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Élyne Dugény, the doctoral student from Brest who wanted to protect the cupped oyster




How do you sum up in three short minutes more than three and a half years of research and experience? How can a complex and rich thesis subject be made comprehensible to the general public? This is all the magic of the “My thesis in 180 seconds” competition, which doctoral students have been taking part in for seven years now, as they approach the end of their studies. This Thursday, June 10, from 6.30 p.m., sixteen of them will participate in the national final of the competition, which will take place in Boulogne-Billancourt (92). And among these brilliant candidates, a representative from Brest.

The risk of cupped oyster disease

Although originally from Paris, but having Breton origins on the maternal side, Élyne Dugény, aged 27 (she will be 28 this Saturday), is preparing her thesis within the Lemar laboratory (marine environmental sciences) in Brest. Its subject: the influence of surrounding species on the risk of cupped oyster disease in oyster farming. Already winner of the Brittany-Pays de la Loire regional competition at the start of 2021, Élyne Dugény will now face the cream of the crop at the national level. All this, a few weeks before the presentation of his thesis and the end of his doctorate.

Participating in the competition allowed me to take a step back from my own thesis topic

But is it really reconcilable to write your final thesis, while participating in such a tough competition? “I say yes, assures Elyne Dugény straight away. I find that it even allows you to refocus your ideas. Participating in the competition allowed me to take a step back from my own thesis topic. It helps for the drafting of the manuscript and scientific publications. We manage to better target the why of such and such an approach, such or such experience… ”.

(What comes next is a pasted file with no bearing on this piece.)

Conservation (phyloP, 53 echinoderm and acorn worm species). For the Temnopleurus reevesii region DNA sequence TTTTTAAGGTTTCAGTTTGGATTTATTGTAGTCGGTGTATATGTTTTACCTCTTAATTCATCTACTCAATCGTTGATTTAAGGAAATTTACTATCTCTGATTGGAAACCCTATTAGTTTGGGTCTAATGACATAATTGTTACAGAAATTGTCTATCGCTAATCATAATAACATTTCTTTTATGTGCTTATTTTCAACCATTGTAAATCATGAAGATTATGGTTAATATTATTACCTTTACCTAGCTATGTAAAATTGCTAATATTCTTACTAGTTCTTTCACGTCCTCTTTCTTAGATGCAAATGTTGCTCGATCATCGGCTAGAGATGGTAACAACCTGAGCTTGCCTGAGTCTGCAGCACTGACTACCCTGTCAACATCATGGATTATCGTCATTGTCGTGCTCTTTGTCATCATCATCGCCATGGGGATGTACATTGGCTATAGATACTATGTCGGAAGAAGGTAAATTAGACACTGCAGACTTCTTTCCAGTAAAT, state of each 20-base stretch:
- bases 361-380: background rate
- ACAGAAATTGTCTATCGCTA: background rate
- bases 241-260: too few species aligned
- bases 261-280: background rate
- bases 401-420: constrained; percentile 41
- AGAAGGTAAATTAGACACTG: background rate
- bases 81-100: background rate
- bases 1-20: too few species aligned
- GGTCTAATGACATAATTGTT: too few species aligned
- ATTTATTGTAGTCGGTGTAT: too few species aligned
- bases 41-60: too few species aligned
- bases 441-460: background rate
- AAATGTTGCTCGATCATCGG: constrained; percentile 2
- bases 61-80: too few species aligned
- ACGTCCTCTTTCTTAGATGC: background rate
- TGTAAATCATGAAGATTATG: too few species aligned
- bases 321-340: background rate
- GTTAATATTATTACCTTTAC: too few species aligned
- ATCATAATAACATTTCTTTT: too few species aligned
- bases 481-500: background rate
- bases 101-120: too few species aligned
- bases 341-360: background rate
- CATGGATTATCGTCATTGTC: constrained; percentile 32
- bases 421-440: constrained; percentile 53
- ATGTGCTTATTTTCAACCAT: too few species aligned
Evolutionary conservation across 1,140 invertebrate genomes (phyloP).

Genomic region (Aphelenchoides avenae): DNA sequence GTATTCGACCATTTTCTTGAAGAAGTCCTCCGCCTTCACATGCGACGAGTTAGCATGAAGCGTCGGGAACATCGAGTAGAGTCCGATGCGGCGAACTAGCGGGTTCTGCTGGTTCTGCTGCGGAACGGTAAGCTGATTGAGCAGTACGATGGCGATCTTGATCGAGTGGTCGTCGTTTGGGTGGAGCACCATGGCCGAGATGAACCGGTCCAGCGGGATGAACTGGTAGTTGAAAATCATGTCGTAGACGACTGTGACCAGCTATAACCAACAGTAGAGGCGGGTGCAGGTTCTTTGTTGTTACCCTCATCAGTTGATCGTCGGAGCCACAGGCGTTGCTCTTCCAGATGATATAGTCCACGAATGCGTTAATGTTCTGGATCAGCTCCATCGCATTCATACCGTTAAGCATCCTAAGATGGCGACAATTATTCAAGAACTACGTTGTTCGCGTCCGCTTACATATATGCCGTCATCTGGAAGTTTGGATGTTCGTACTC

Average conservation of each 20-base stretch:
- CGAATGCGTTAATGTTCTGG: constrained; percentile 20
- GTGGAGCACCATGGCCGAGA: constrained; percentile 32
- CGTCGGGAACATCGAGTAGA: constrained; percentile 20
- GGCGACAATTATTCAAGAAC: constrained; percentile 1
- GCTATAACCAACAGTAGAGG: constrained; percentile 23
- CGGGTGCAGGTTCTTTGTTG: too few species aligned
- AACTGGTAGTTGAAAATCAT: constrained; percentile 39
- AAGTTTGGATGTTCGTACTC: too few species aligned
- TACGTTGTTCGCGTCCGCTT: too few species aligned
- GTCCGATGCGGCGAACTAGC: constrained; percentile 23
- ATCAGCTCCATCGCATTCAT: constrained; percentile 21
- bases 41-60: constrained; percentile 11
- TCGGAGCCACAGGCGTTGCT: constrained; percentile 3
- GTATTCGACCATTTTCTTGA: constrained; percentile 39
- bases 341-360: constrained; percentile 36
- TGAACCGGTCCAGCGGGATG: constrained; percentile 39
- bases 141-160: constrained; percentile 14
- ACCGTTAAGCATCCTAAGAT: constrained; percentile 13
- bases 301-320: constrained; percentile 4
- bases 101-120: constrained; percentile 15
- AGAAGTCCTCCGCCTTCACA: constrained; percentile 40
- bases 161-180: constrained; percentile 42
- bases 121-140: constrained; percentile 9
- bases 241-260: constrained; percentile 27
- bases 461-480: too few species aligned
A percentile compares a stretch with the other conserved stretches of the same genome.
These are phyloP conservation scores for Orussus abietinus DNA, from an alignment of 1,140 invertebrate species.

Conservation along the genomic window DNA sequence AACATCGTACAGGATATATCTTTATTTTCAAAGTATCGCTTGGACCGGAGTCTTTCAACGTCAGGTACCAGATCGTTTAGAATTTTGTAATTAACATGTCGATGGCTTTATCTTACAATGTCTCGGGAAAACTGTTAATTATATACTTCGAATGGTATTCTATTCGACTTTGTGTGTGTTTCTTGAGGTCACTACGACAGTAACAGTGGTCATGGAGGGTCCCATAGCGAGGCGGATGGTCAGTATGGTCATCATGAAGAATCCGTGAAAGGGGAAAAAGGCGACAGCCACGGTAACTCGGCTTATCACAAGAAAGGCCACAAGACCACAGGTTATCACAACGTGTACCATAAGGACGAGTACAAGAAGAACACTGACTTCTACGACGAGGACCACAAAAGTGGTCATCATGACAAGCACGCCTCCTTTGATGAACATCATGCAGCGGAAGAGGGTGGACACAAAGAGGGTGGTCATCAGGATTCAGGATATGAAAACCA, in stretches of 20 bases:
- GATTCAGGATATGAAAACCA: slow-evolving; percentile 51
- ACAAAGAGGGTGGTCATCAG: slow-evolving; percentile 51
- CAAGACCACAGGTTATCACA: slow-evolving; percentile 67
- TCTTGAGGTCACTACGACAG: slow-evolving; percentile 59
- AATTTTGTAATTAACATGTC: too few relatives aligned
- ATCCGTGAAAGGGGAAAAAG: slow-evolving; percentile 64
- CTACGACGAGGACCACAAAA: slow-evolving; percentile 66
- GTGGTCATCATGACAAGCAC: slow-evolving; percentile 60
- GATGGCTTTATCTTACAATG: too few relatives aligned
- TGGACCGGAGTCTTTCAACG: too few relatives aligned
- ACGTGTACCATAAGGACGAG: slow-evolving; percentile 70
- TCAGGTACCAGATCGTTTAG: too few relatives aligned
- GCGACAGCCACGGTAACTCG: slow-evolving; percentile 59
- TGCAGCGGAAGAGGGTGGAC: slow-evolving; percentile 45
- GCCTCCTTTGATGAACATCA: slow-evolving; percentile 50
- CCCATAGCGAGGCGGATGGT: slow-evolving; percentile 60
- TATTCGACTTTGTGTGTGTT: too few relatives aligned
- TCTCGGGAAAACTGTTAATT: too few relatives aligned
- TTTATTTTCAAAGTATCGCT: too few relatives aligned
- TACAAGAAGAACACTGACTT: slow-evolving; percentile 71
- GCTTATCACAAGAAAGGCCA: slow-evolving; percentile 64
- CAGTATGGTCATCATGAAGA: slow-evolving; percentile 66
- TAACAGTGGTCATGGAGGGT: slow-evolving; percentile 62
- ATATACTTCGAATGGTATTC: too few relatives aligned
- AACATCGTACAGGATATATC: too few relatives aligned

Popularization, citizenship and societal issue

This popularization work taken to the extreme, since condensed in just a few words, is a priority for the young woman, who is destined for a career as a teacher-researcher. “In my job, I also plan to save time for scientific mediation, because I consider it a societal issue”, explains the Brest doctoral student.

The role of the researcher is to contribute to the scientific community. But he must also account for his work to the general public

“The role of the researcher is to contribute to the scientific community, by publishing his work in specialized journals. But not all of these magazines are accessible to citizens. On the one hand, it’s a shame because in public research, we are funded with public money. And it seems important to me, in my opinion, to report on our work. On the other hand, it can give people the keys to understanding, so that they themselves can act at their level in favor of a more sustainable future ”.

The oyster is part of our heritage

Her thesis subject led her to work with oysters, “a delicacy that is even part of our heritage”. “Because it lives fixed all its existence in the same place, the oyster is the perfect animal model for science, describes the future teacher-researcher in her presentation. The slightest change, she undergoes it ”.

Élyne Dugény carried out field experiments, at the tip of the Castle, in Logonna-Daoulas, in the harbor of Brest (Matthias Huber)

From the moment we destabilize the ecosystem …

During her presentation on the oyster, Élyne will be keen to show how human activity has an impact on aquatic flora and fauna. “What I’m trying to convey is that there is an ecosystem that is balanced. There are interactions going on there that are natural. As soon as we destabilize this environment, we can have opportunistic species that take over. There, we have the emergence of diseases, we have a loss of biodiversity. The oyster, in this case, is a species that is also cultivated. There is a profession (oyster farming) which depends on it. We have every interest in maintaining good biodiversity in our ecosystems for the benefit of all ”.

The national final, this Thursday, June 10 from 6.30 pm. To be continued on the YouTube channel of “My thesis in 180 seconds” or on the Facebook page

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